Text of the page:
Tuning of cellulose fibres' structure and surface topography: Influence of swelling and various drying procedures

Silvo Hribernik*, Karin Stana Kleinschek, Rainer Rihm, Johannes Ganster, Hans Peter Fink, Majda Sfiligoj Smole

*Corresponding author for this work

Research output: Contribution to journalArticlepeer-review


Presented study deals with the pre-treatment of cellulose fibres with the aim to activate their surface and to enlarge their pore system, leading to an enhancement of fibres' affinity for subsequent functionalization processes. Swelling of fibres in aqueous solutions of sodium hydroxide opens their fibrillar structure, while freezing and freeze-drying retain this enlargement of the pore system, in contrast with conventional air or elevated temperature drying. Effect of different pre-treatment procedures on fibres' supramolecular structure, enlargement of their pore system, surface topography, zeta potential and mechanical properties was investigated. Degree of enhancement of the pore system depends on the concentration of sodium hydroxide and type of freezing; higher alkali concentrations are more effective, but at the cost of extensive deterioration of mechanical properties. Swelling of fibres in lower concentrations of NaOH, in combination with freeze drying, offers an acceptable compromise between enhancement of the fibres' pore system, changes in surface potential and tensile properties of treated fibres. Design of a suitable regime of swelling and drying of cellulose fibres results in an effective procedure for controlled tuning of their surface topography in combination with an increase of the available internal surface area and pore volume.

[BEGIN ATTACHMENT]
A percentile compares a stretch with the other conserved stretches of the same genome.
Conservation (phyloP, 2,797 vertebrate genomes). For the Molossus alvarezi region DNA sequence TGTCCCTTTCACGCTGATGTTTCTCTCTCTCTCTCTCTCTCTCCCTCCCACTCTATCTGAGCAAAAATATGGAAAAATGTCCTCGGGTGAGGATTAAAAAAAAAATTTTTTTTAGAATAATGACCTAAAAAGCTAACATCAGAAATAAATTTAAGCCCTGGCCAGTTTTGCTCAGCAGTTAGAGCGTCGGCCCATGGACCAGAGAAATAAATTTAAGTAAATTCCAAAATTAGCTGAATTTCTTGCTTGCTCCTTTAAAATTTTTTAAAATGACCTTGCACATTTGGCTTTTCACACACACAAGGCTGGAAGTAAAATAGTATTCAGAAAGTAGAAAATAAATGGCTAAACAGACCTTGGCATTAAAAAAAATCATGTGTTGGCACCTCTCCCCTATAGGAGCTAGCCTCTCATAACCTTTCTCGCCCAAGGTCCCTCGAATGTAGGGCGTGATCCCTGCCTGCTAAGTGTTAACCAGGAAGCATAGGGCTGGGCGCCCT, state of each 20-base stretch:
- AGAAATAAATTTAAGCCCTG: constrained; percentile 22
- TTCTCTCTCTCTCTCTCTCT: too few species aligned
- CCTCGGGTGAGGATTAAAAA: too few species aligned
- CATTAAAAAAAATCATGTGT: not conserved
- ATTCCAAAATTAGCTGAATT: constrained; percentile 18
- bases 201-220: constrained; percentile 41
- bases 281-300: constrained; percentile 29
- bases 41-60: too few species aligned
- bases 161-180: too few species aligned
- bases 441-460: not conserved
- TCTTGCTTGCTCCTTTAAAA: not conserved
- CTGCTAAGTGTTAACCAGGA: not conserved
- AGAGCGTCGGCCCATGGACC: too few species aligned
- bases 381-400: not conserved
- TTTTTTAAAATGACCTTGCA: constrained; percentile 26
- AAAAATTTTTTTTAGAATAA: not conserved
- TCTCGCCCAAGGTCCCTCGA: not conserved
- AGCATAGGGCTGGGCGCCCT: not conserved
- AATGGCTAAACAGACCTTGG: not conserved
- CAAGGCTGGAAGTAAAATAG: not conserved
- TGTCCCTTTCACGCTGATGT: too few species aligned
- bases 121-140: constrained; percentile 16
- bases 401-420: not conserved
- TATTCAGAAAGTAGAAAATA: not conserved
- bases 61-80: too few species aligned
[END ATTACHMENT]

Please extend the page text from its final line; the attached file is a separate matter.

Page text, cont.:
Original languageEnglish
Pages (from-to)227-235
Number of pages9
JournalCarbohydrate Polymers
Publication statusPublished - 5 Sept 2016
Externally publishedYes


  • Cellulose fibres
  • Crystallinity
  • Mechanical properties
  • Porosity
  • Surface topography
  • Zeta potential

ASJC Scopus subject areas

  • Organic Chemistry
  • Polymers and Plastics
  • Materials Chemistry

Cite this